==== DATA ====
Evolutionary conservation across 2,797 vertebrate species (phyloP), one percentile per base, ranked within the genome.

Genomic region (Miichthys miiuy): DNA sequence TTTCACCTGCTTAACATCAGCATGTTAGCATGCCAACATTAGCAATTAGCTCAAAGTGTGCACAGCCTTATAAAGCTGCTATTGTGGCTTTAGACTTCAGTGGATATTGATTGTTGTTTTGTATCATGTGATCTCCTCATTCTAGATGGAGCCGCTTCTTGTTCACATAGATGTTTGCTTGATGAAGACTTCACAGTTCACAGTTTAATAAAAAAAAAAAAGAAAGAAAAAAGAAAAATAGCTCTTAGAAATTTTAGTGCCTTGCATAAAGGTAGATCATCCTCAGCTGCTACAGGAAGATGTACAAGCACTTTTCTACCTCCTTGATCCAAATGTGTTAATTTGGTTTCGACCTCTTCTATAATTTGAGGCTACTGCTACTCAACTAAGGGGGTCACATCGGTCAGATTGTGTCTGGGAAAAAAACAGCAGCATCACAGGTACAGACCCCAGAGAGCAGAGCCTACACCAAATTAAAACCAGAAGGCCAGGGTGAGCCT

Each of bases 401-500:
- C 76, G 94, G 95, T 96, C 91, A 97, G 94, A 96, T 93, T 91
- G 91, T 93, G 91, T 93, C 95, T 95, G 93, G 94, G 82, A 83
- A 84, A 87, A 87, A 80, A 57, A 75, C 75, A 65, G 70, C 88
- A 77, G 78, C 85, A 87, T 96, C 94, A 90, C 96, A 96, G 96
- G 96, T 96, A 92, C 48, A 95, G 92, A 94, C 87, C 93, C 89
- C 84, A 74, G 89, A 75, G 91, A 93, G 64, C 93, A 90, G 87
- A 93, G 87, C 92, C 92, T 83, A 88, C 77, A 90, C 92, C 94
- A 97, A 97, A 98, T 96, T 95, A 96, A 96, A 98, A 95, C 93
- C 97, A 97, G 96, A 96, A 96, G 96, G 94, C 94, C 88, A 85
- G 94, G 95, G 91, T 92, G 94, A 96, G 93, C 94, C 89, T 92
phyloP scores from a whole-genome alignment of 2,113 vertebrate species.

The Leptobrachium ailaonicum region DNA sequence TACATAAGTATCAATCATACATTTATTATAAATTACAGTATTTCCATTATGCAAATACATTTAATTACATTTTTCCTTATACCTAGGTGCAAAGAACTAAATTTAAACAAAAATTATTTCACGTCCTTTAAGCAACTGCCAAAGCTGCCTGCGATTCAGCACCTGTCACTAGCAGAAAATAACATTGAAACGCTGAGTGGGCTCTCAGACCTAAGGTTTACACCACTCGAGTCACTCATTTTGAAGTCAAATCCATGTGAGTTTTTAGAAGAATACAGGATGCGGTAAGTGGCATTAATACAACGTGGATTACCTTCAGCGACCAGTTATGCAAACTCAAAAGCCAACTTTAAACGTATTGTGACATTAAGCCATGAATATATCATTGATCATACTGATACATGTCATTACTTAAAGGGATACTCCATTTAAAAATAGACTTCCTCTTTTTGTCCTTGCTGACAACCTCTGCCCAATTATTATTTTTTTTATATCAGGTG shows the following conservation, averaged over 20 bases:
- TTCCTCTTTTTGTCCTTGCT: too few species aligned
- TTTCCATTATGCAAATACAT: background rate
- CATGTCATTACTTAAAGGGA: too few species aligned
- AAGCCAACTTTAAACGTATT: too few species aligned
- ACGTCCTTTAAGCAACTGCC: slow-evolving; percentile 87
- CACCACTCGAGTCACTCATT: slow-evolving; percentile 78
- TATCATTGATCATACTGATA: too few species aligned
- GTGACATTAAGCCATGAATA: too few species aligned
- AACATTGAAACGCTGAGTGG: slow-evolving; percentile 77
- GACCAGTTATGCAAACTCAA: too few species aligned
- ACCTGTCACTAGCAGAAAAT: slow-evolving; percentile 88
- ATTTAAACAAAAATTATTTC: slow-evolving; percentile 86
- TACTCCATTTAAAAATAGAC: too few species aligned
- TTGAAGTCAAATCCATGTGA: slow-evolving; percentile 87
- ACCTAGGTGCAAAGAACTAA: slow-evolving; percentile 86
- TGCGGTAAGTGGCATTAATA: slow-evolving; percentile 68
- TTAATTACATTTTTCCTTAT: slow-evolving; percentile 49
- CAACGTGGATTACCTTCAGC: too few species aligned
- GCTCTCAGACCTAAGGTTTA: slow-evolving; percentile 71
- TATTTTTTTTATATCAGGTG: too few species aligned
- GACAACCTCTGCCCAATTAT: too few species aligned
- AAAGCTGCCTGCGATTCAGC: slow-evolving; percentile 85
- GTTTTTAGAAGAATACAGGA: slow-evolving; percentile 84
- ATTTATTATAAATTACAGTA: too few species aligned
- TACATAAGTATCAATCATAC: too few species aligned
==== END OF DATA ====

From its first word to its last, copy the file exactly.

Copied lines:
Evolutionary conservation across 2,797 vertebrate species (phyloP), one percentile per base, ranked within the genome.

Genomic region (Miichthys miiuy): DNA sequence TTTCACCTGCTTAACATCAGCATGTTAGCATGCCAACATTAGCAATTAGCTCAAAGTGTGCACAGCCTTATAAAGCTGCTATTGTGGCTTTAGACTTCAGTGGATATTGATTGTTGTTTTGTATCATGTGATCTCCTCATTCTAGATGGAGCCGCTTCTTGTTCACATAGATGTTTGCTTGATGAAGACTTCACAGTTCACAGTTTAATAAAAAAAAAAAAGAAAGAAAAAAGAAAAATAGCTCTTAGAAATTTTAGTGCCTTGCATAAAGGTAGATCATCCTCAGCTGCTACAGGAAGATGTACAAGCACTTTTCTACCTCCTTGATCCAAATGTGTTAATTTGGTTTCGACCTCTTCTATAATTTGAGGCTACTGCTACTCAACTAAGGGGGTCACATCGGTCAGATTGTGTCTGGGAAAAAAACAGCAGCATCACAGGTACAGACCCCAGAGAGCAGAGCCTACACCAAATTAAAACCAGAAGGCCAGGGTGAGCCT

Each of bases 401-500:
- C 76, G 94, G 95, T 96, C 91, A 97, G 94, A 96, T 93, T 91
- G 91, T 93, G 91, T 93, C 95, T 95, G 93, G 94, G 82, A 83
- A 84, A 87, A 87, A 80, A 57, A 75, C 75, A 65, G 70, C 88
- A 77, G 78, C 85, A 87, T 96, C 94, A 90, C 96, A 96, G 96
- G 96, T 96, A 92, C 48, A 95, G 92, A 94, C 87, C 93, C 89
- C 84, A 74, G 89, A 75, G 91, A 93, G 64, C 93, A 90, G 87
- A 93, G 87, C 92, C 92, T 83, A 88, C 77, A 90, C 92, C 94
- A 97, A 97, A 98, T 96, T 95, A 96, A 96, A 98, A 95, C 93
- C 97, A 97, G 96, A 96, A 96, G 96, G 94, C 94, C 88, A 85
- G 94, G 95, G 91, T 92, G 94, A 96, G 93, C 94, C 89, T 92
phyloP scores from a whole-genome alignment of 2,113 vertebrate species.

The Leptobrachium ailaonicum region DNA sequence TACATAAGTATCAATCATACATTTATTATAAATTACAGTATTTCCATTATGCAAATACATTTAATTACATTTTTCCTTATACCTAGGTGCAAAGAACTAAATTTAAACAAAAATTATTTCACGTCCTTTAAGCAACTGCCAAAGCTGCCTGCGATTCAGCACCTGTCACTAGCAGAAAATAACATTGAAACGCTGAGTGGGCTCTCAGACCTAAGGTTTACACCACTCGAGTCACTCATTTTGAAGTCAAATCCATGTGAGTTTTTAGAAGAATACAGGATGCGGTAAGTGGCATTAATACAACGTGGATTACCTTCAGCGACCAGTTATGCAAACTCAAAAGCCAACTTTAAACGTATTGTGACATTAAGCCATGAATATATCATTGATCATACTGATACATGTCATTACTTAAAGGGATACTCCATTTAAAAATAGACTTCCTCTTTTTGTCCTTGCTGACAACCTCTGCCCAATTATTATTTTTTTTATATCAGGTG shows the following conservation, averaged over 20 bases:
- TTCCTCTTTTTGTCCTTGCT: too few species aligned
- TTTCCATTATGCAAATACAT: background rate
- CATGTCATTACTTAAAGGGA: too few species aligned
- AAGCCAACTTTAAACGTATT: too few species aligned
- ACGTCCTTTAAGCAACTGCC: slow-evolving; percentile 87
- CACCACTCGAGTCACTCATT: slow-evolving; percentile 78
- TATCATTGATCATACTGATA: too few species aligned
- GTGACATTAAGCCATGAATA: too few species aligned
- AACATTGAAACGCTGAGTGG: slow-evolving; percentile 77
- GACCAGTTATGCAAACTCAA: too few species aligned
- ACCTGTCACTAGCAGAAAAT: slow-evolving; percentile 88
- ATTTAAACAAAAATTATTTC: slow-evolving; percentile 86
- TACTCCATTTAAAAATAGAC: too few species aligned
- TTGAAGTCAAATCCATGTGA: slow-evolving; percentile 87
- ACCTAGGTGCAAAGAACTAA: slow-evolving; percentile 86
- TGCGGTAAGTGGCATTAATA: slow-evolving; percentile 68
- TTAATTACATTTTTCCTTAT: slow-evolving; percentile 49
- CAACGTGGATTACCTTCAGC: too few species aligned
- GCTCTCAGACCTAAGGTTTA: slow-evolving; percentile 71
- TATTTTTTTTATATCAGGTG: too few species aligned
- GACAACCTCTGCCCAATTAT: too few species aligned
- AAAGCTGCCTGCGATTCAGC: slow-evolving; percentile 85
- GTTTTTAGAAGAATACAGGA: slow-evolving; percentile 84
- ATTTATTATAAATTACAGTA: too few species aligned
- TACATAAGTATCAATCATAC: too few species aligned